Builds language and spelling skills
Introduce the idea of a palindrome to students. A palindrome is a word that is spelled the same backward and forward. For example, mom, pup, and racecar are palindromes. Challenge students to come up with as many palindromes as they can within a timed period. You might let them use their dictionaries. Who will come up with the most?
You might even introduce the idea of entire sentences/statements being palindromes! For example:
A nut for a jar of tuna.
You can find many more palindrome sentences at Jim Kalb's Palindrome Connection Web page.
Following are the list of palindrome words we were able to come up with:
aha, bib, civic, dad, deed, deified, did, dud, eke, eve, ewe, eye, gag, gig, hah, huh, kook, level, ma'am, madam, mom, mum, noon, nun, peep, pep, pip, pop, pullup, radar, redder, refer, repaper, rotator, rotor, sees, sis, solos, stats, tat, tot, and wow.
Builds math computation skills
What do you notice about the third sum you came up with? It is a palindrome! Challenge students to test this idea. Is it always the case? Do you always end up with a palindrome sum at the end of three computations that begin by adding palindromes?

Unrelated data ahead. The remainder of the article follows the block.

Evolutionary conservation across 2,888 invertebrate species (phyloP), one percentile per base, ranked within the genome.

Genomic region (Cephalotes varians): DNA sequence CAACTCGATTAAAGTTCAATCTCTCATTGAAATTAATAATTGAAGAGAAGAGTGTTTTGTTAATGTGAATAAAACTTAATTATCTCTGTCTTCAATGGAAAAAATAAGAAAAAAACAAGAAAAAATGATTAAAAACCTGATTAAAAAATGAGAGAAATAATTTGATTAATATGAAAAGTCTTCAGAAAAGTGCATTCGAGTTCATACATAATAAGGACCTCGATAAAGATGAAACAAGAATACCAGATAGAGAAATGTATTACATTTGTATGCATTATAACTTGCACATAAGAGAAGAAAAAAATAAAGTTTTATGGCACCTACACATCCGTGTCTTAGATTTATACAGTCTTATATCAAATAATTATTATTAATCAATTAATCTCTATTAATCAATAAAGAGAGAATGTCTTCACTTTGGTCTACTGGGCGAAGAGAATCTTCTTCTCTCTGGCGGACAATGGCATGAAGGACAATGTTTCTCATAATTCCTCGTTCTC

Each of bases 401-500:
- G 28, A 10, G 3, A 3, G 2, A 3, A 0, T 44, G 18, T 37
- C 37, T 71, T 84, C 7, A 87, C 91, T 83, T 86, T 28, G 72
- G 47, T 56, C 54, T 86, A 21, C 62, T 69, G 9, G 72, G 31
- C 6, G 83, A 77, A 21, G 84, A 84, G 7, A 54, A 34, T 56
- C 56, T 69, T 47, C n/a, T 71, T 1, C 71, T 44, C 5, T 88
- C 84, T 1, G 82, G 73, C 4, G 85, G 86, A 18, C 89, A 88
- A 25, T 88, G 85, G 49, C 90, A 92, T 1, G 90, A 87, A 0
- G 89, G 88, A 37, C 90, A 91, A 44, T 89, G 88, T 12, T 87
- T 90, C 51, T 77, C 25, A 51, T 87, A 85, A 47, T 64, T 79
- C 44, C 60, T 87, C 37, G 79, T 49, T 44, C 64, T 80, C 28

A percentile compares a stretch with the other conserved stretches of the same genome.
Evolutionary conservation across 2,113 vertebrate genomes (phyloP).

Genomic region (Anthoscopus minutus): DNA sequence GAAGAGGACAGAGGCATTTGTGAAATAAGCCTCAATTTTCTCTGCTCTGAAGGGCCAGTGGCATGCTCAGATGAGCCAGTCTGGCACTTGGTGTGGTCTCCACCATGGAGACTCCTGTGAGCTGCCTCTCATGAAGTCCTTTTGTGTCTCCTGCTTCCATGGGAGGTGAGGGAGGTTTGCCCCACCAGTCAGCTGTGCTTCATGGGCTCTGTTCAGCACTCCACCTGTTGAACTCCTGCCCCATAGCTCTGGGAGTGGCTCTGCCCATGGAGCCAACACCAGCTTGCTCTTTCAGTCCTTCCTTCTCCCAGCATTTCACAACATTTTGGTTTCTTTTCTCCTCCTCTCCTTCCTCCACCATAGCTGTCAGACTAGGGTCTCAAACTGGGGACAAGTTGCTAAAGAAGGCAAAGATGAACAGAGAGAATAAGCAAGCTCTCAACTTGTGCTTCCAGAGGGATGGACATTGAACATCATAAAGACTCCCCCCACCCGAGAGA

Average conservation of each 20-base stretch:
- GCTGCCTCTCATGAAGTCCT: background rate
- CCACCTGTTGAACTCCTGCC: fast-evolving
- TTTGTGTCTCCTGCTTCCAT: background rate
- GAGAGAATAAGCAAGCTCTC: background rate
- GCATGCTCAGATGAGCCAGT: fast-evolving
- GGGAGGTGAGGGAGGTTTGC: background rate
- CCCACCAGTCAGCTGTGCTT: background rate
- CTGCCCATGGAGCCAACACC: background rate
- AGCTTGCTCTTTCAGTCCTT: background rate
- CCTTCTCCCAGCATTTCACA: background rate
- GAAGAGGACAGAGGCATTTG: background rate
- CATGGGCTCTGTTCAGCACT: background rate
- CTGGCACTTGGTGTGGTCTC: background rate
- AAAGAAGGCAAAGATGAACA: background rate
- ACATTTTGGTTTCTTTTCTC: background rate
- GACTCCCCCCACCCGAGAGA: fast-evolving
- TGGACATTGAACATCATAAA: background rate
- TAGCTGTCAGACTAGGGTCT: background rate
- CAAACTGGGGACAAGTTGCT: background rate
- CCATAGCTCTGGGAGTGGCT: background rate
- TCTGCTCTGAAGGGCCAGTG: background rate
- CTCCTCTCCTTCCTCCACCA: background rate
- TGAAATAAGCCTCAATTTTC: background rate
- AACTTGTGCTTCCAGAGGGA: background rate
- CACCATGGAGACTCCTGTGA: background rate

Start with 362.
Reverse the number to create its palindrome. (362 becomes 263.)
Add together the two numbers. (362 + 263 = 625)
Take the sum of the two numbers and add it to its palindrome. (625 + 526 = 1251)
Take the sum of those two numbers and add it to its palindrome. (1251 + 1521 = 2772).
Your third sum, 2772, is a palindrome!
Sentences From A to Z
Builds spelling and thinking skills
Write the following sentence on a board or chart:
The quick brown fox jumps over the lazy dog.
Tell students that this is a very unique sentence, and ask them if they can tell you why that is so. After giving students time to consider your question, share with them that the sentence uses every letter in the alphabet. (Some letters are used twice.) Challenge them to write another sentence that accomplishes that same goal! Who will write the shortest sentence that includes every letter of the alphabet?
These sentences are called pangrams. You can see more examples at Fun With Words: Pangrams.
Analogies are a terrific tool for stimulating students to think critically. Write the following analogies on a board or chart. Challenge students to select the appropriate conclusion to each analogy. Have students share their responses and the reasoning behind them. Correct responses are shown in bold italic type.
1. Library is to books as bank is to _____.
2. Rose is to vase as water is to _____.
c. ice cube
3. Up is to down as top is to _____.
4. Plumber is to pipe as mason is to _____.
5. Columbus is to Santa Maria as Gilligan is to _____.
a. Mrs. Howell
b. S.S. Minnow
Article by Gary Hopkins
Copyright © 2004 Education World